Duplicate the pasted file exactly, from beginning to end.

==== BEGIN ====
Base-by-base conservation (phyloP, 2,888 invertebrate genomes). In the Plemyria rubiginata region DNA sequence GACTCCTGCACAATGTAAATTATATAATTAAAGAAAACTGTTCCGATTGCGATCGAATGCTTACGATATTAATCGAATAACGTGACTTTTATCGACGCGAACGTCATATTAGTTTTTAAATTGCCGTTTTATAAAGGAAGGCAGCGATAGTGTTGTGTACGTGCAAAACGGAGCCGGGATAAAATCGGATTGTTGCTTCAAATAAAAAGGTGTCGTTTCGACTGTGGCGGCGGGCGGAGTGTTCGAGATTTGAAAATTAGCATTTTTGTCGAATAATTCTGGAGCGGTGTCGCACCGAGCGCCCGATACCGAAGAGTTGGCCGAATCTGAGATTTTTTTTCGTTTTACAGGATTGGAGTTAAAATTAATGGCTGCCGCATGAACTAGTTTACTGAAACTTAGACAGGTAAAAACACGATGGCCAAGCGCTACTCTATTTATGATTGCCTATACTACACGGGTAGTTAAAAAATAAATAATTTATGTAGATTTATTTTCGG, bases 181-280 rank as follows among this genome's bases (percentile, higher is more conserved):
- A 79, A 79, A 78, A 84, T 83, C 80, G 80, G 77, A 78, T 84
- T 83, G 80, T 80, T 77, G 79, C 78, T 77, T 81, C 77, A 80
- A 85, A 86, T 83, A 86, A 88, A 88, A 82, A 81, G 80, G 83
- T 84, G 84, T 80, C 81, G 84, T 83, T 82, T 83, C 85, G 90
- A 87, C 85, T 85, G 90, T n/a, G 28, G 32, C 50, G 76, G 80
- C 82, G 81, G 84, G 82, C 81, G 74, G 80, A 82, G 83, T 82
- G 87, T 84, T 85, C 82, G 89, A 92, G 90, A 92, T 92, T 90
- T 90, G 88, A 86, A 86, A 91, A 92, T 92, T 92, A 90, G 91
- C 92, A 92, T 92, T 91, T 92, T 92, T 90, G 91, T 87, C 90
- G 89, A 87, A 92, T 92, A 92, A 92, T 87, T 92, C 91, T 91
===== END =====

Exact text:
Base-by-base conservation (phyloP, 2,888 invertebrate genomes). In the Plemyria rubiginata region DNA sequence GACTCCTGCACAATGTAAATTATATAATTAAAGAAAACTGTTCCGATTGCGATCGAATGCTTACGATATTAATCGAATAACGTGACTTTTATCGACGCGAACGTCATATTAGTTTTTAAATTGCCGTTTTATAAAGGAAGGCAGCGATAGTGTTGTGTACGTGCAAAACGGAGCCGGGATAAAATCGGATTGTTGCTTCAAATAAAAAGGTGTCGTTTCGACTGTGGCGGCGGGCGGAGTGTTCGAGATTTGAAAATTAGCATTTTTGTCGAATAATTCTGGAGCGGTGTCGCACCGAGCGCCCGATACCGAAGAGTTGGCCGAATCTGAGATTTTTTTTCGTTTTACAGGATTGGAGTTAAAATTAATGGCTGCCGCATGAACTAGTTTACTGAAACTTAGACAGGTAAAAACACGATGGCCAAGCGCTACTCTATTTATGATTGCCTATACTACACGGGTAGTTAAAAAATAAATAATTTATGTAGATTTATTTTCGG, bases 181-280 rank as follows among this genome's bases (percentile, higher is more conserved):
- A 79, A 79, A 78, A 84, T 83, C 80, G 80, G 77, A 78, T 84
- T 83, G 80, T 80, T 77, G 79, C 78, T 77, T 81, C 77, A 80
- A 85, A 86, T 83, A 86, A 88, A 88, A 82, A 81, G 80, G 83
- T 84, G 84, T 80, C 81, G 84, T 83, T 82, T 83, C 85, G 90
- A 87, C 85, T 85, G 90, T n/a, G 28, G 32, C 50, G 76, G 80
- C 82, G 81, G 84, G 82, C 81, G 74, G 80, A 82, G 83, T 82
- G 87, T 84, T 85, C 82, G 89, A 92, G 90, A 92, T 92, T 90
- T 90, G 88, A 86, A 86, A 91, A 92, T 92, T 92, A 90, G 91
- C 92, A 92, T 92, T 91, T 92, T 92, T 90, G 91, T 87, C 90
- G 89, A 87, A 92, T 92, A 92, A 92, T 87, T 92, C 91, T 91